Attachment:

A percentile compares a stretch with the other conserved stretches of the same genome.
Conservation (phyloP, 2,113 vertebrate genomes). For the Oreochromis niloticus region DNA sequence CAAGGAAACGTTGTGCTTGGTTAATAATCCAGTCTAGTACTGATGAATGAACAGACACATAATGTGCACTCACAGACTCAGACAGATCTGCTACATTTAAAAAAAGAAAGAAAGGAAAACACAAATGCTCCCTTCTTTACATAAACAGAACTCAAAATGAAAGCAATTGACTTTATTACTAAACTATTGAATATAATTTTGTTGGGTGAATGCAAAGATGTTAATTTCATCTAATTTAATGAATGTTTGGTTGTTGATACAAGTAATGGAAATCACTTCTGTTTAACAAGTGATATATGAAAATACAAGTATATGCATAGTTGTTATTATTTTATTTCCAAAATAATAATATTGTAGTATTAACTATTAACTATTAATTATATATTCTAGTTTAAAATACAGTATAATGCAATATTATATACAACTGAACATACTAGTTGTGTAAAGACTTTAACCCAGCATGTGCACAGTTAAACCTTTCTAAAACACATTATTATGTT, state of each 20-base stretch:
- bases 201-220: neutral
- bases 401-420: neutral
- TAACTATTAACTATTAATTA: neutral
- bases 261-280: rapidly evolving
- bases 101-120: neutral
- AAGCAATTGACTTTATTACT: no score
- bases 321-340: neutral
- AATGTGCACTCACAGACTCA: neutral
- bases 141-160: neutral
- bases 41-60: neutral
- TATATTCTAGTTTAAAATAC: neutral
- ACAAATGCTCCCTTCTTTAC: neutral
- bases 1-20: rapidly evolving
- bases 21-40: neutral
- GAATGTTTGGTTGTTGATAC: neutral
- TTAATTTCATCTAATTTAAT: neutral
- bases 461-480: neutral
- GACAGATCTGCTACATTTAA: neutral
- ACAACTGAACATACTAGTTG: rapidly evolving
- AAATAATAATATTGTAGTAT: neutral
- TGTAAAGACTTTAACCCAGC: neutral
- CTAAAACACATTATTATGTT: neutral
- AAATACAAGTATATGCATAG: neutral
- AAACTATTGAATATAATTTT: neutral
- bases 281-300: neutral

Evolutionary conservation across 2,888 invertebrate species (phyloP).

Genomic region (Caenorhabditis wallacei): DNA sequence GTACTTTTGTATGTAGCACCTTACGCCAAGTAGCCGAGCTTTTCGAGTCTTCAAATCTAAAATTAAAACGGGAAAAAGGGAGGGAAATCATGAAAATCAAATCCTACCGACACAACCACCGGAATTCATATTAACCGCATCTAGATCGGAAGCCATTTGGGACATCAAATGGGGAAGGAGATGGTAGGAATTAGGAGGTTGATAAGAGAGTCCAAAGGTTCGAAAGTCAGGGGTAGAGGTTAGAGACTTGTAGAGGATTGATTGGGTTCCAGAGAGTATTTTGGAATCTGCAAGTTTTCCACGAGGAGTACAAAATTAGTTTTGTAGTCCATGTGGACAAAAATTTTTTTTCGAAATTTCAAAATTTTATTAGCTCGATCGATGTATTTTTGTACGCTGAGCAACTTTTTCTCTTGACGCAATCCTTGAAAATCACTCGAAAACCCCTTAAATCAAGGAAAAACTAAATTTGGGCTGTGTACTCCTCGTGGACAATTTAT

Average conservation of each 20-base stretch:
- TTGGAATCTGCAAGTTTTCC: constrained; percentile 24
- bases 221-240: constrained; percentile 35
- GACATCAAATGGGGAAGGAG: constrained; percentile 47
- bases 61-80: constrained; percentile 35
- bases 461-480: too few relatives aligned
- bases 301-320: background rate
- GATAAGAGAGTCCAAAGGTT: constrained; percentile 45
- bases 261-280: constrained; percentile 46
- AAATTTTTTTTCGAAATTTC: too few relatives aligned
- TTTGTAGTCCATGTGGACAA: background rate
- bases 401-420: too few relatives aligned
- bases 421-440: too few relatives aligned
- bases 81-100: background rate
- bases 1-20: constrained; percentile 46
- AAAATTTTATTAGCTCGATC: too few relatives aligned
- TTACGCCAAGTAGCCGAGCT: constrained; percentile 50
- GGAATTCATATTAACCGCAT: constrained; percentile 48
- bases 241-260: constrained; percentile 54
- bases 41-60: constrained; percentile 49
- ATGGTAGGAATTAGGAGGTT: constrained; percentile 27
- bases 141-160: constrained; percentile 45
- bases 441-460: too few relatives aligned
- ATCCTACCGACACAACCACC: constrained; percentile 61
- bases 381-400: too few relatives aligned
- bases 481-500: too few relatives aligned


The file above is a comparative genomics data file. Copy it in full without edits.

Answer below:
A percentile compares a stretch with the other conserved stretches of the same genome.
Conservation (phyloP, 2,113 vertebrate genomes). For the Oreochromis niloticus region DNA sequence CAAGGAAACGTTGTGCTTGGTTAATAATCCAGTCTAGTACTGATGAATGAACAGACACATAATGTGCACTCACAGACTCAGACAGATCTGCTACATTTAAAAAAAGAAAGAAAGGAAAACACAAATGCTCCCTTCTTTACATAAACAGAACTCAAAATGAAAGCAATTGACTTTATTACTAAACTATTGAATATAATTTTGTTGGGTGAATGCAAAGATGTTAATTTCATCTAATTTAATGAATGTTTGGTTGTTGATACAAGTAATGGAAATCACTTCTGTTTAACAAGTGATATATGAAAATACAAGTATATGCATAGTTGTTATTATTTTATTTCCAAAATAATAATATTGTAGTATTAACTATTAACTATTAATTATATATTCTAGTTTAAAATACAGTATAATGCAATATTATATACAACTGAACATACTAGTTGTGTAAAGACTTTAACCCAGCATGTGCACAGTTAAACCTTTCTAAAACACATTATTATGTT, state of each 20-base stretch:
- bases 201-220: neutral
- bases 401-420: neutral
- TAACTATTAACTATTAATTA: neutral
- bases 261-280: rapidly evolving
- bases 101-120: neutral
- AAGCAATTGACTTTATTACT: no score
- bases 321-340: neutral
- AATGTGCACTCACAGACTCA: neutral
- bases 141-160: neutral
- bases 41-60: neutral
- TATATTCTAGTTTAAAATAC: neutral
- ACAAATGCTCCCTTCTTTAC: neutral
- bases 1-20: rapidly evolving
- bases 21-40: neutral
- GAATGTTTGGTTGTTGATAC: neutral
- TTAATTTCATCTAATTTAAT: neutral
- bases 461-480: neutral
- GACAGATCTGCTACATTTAA: neutral
- ACAACTGAACATACTAGTTG: rapidly evolving
- AAATAATAATATTGTAGTAT: neutral
- TGTAAAGACTTTAACCCAGC: neutral
- CTAAAACACATTATTATGTT: neutral
- AAATACAAGTATATGCATAG: neutral
- AAACTATTGAATATAATTTT: neutral
- bases 281-300: neutral

Evolutionary conservation across 2,888 invertebrate species (phyloP).

Genomic region (Caenorhabditis wallacei): DNA sequence GTACTTTTGTATGTAGCACCTTACGCCAAGTAGCCGAGCTTTTCGAGTCTTCAAATCTAAAATTAAAACGGGAAAAAGGGAGGGAAATCATGAAAATCAAATCCTACCGACACAACCACCGGAATTCATATTAACCGCATCTAGATCGGAAGCCATTTGGGACATCAAATGGGGAAGGAGATGGTAGGAATTAGGAGGTTGATAAGAGAGTCCAAAGGTTCGAAAGTCAGGGGTAGAGGTTAGAGACTTGTAGAGGATTGATTGGGTTCCAGAGAGTATTTTGGAATCTGCAAGTTTTCCACGAGGAGTACAAAATTAGTTTTGTAGTCCATGTGGACAAAAATTTTTTTTCGAAATTTCAAAATTTTATTAGCTCGATCGATGTATTTTTGTACGCTGAGCAACTTTTTCTCTTGACGCAATCCTTGAAAATCACTCGAAAACCCCTTAAATCAAGGAAAAACTAAATTTGGGCTGTGTACTCCTCGTGGACAATTTAT

Average conservation of each 20-base stretch:
- TTGGAATCTGCAAGTTTTCC: constrained; percentile 24
- bases 221-240: constrained; percentile 35
- GACATCAAATGGGGAAGGAG: constrained; percentile 47
- bases 61-80: constrained; percentile 35
- bases 461-480: too few relatives aligned
- bases 301-320: background rate
- GATAAGAGAGTCCAAAGGTT: constrained; percentile 45
- bases 261-280: constrained; percentile 46
- AAATTTTTTTTCGAAATTTC: too few relatives aligned
- TTTGTAGTCCATGTGGACAA: background rate
- bases 401-420: too few relatives aligned
- bases 421-440: too few relatives aligned
- bases 81-100: background rate
- bases 1-20: constrained; percentile 46
- AAAATTTTATTAGCTCGATC: too few relatives aligned
- TTACGCCAAGTAGCCGAGCT: constrained; percentile 50
- GGAATTCATATTAACCGCAT: constrained; percentile 48
- bases 241-260: constrained; percentile 54
- bases 41-60: constrained; percentile 49
- ATGGTAGGAATTAGGAGGTT: constrained; percentile 27
- bases 141-160: constrained; percentile 45
- bases 441-460: too few relatives aligned
- ATCCTACCGACACAACCACC: constrained; percentile 61
- bases 381-400: too few relatives aligned
- bases 481-500: too few relatives aligned